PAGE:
Wafa Haddad was inspired by her 15-year-old niece to start a nonprofit agency that’s operated mostly under the radar in West Michigan for eight years.
Haddad founded Noor’s Heaven of West Michigan Services in 2012. The organization, which operates out of Haddad’s Wyoming home on a shoestring budget of about $15,000 with a staff of 15 volunteers, is dedicated to empowering the Arab and Muslim community in West Michigan through the development of life skills and by providing humanitarian, social, economic and educational services.
“We are an independent, nonprofit charity not associated with any other group, political party or religious entity. We are passionate people who love to serve the community, and everyone is welcome,” Haddad said.
She chose the name “Noor” — which means “light of heaven” in Arabic — in honor of her niece, Noor, who died at the age of 15 before she could fulfill her dream “to save women and kids globally from domestic violence and poverty,” Haddad said.
Over time, Haddad and her agency’s three-person board of directors came to see that “Noor” was significant in more ways than one.
“It hit us — it was like a spiritual light coming out of heaven. As we grew our organization, the name began to take on a different meaning, and possibly, a more inspirational one,” Haddad said.
“We started to realize that it meant ‘energy and empowerment.’ The name encouraged us toward our goals and mission in significant ways to improve our ability to innovate. It’s also an interpretation of our mission and goals, which (are) supporting, empowerment, development and education.”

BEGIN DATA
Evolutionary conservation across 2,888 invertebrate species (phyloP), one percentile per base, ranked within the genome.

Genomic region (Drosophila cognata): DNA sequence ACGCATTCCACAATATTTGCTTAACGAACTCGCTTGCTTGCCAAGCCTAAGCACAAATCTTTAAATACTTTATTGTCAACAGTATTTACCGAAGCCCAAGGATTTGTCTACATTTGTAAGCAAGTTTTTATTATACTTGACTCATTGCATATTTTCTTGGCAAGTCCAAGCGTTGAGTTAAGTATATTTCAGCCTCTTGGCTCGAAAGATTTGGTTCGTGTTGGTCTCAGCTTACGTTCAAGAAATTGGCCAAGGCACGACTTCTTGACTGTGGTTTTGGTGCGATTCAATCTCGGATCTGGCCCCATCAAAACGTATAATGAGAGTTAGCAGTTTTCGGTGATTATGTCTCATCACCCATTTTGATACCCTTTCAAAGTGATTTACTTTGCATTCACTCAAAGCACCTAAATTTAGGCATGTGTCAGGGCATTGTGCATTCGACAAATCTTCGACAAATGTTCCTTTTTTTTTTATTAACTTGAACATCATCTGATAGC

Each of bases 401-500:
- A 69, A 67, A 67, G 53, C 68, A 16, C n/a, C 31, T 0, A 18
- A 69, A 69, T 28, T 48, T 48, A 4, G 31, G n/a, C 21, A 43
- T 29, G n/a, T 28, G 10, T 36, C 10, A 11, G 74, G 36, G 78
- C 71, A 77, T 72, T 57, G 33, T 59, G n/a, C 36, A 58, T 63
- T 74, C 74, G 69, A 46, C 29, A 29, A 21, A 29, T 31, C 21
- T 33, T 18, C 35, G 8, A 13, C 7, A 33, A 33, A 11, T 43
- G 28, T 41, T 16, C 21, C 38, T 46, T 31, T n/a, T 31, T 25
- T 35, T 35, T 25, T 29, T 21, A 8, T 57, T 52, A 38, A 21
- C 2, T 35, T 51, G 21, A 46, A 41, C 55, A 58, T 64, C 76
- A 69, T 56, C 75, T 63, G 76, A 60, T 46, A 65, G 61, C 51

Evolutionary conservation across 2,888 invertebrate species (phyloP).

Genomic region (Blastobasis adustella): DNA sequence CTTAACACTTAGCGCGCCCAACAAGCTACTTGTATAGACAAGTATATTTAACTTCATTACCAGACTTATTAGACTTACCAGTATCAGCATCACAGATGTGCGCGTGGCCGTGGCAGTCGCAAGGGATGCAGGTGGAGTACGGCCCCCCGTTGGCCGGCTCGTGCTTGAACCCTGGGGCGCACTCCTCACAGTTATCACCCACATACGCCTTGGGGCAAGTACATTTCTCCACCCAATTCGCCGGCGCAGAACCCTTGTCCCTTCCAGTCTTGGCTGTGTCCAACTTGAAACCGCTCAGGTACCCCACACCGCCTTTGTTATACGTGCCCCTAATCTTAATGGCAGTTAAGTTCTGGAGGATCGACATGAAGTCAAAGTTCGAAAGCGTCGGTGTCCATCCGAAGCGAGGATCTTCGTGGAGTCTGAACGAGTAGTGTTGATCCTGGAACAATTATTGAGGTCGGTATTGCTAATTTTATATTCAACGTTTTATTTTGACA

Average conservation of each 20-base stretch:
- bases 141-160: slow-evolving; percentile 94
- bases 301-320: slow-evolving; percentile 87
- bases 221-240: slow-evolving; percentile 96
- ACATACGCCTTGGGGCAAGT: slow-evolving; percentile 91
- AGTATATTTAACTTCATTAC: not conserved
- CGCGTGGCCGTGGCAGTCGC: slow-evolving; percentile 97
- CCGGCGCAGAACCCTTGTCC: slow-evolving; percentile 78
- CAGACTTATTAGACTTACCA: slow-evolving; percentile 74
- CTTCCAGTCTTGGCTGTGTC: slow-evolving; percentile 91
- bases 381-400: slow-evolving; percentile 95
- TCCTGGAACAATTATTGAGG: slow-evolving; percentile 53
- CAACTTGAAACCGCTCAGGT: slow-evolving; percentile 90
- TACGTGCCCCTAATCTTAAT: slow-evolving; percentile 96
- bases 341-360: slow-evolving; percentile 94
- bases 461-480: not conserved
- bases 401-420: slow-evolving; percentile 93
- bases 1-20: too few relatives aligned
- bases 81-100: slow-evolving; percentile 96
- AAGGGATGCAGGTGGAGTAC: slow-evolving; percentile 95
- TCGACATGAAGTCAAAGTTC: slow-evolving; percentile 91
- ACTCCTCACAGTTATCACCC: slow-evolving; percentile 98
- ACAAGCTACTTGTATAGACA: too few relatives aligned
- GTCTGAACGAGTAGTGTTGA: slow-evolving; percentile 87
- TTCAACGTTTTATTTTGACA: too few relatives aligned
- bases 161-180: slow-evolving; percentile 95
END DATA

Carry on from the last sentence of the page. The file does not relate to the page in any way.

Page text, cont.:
Haddad hopes to get a better grasp of how many Arab and Muslim residents are in West Michigan after the 2020 U.S. Census numbers are tallied, but for now, she estimates she is reaching about 10% of the total Arab and Muslim population in this region on a regular basis.
After COVID-19 arrived in West Michigan, Haddad said Noor’s Heaven saw a temporary increase in demand for services from about 1,000 individuals in a typical three-month period to 7,926 within the past three months.
“They came to us, all of them in need, regardless of whether they were laid-off, had no job or were isolated in the home,” Haddad said, noting the primary needs were for food through the agency’s Arzaq Allah (God’s Sustenance) program.
She expects demand to fall over time as things get back to normal following the reopening of the economy, but she believes the organization’s services will always be needed.
In addition to hunger relief, Noor’s Heaven’s services include welcoming newcomers, college and English as a Second Language (ESL) referrals, employment referrals, Michigan Department of Health and Human Services (DHHS) benefit adjustments, Supplemental Security Income (SSI) benefits resources, case management, affordable housing, domestic violence prevention, child protection services and anti-human trafficking programs.
Its service area includes Allegan, Barry, Ionia, Kent, Lake, Mason, Mecosta, Montcalm, Muskegon, Newaygo, Oceana, Osceola and Ottawa counties.
According to Noor’s Heaven’s GuideStar profile, in 2019, 250 low-income families that Noor’s Heaven served reported they were able to obtain “affordable, well-maintained” housing as a result of the nonprofit’s efforts. About 310 families last year reported receiving the support they needed from family, friends, neighbors, churches, colleges and recreational organizations, with the help of Noor’s Heaven.
Noor’s Heaven receives its funding through donations, co-pays, crowdfunding, self-funding and friends and family. Haddad said people can donate through the agency’s website, noorheaven.org.
Haddad said her organization’s logo was designed to represent the family, which is at the heart of its mission.
“Our logo was designed to include mother, father and their child under one roof. The parents are sharing the ceiling of life with confidence and integrity. The child between them is full of energy (and) surrounded with safe love,” she said.
“It symbolizes the core values of our organization, the combination of dynamic parents with the soul of their child as the commitment of their lives.”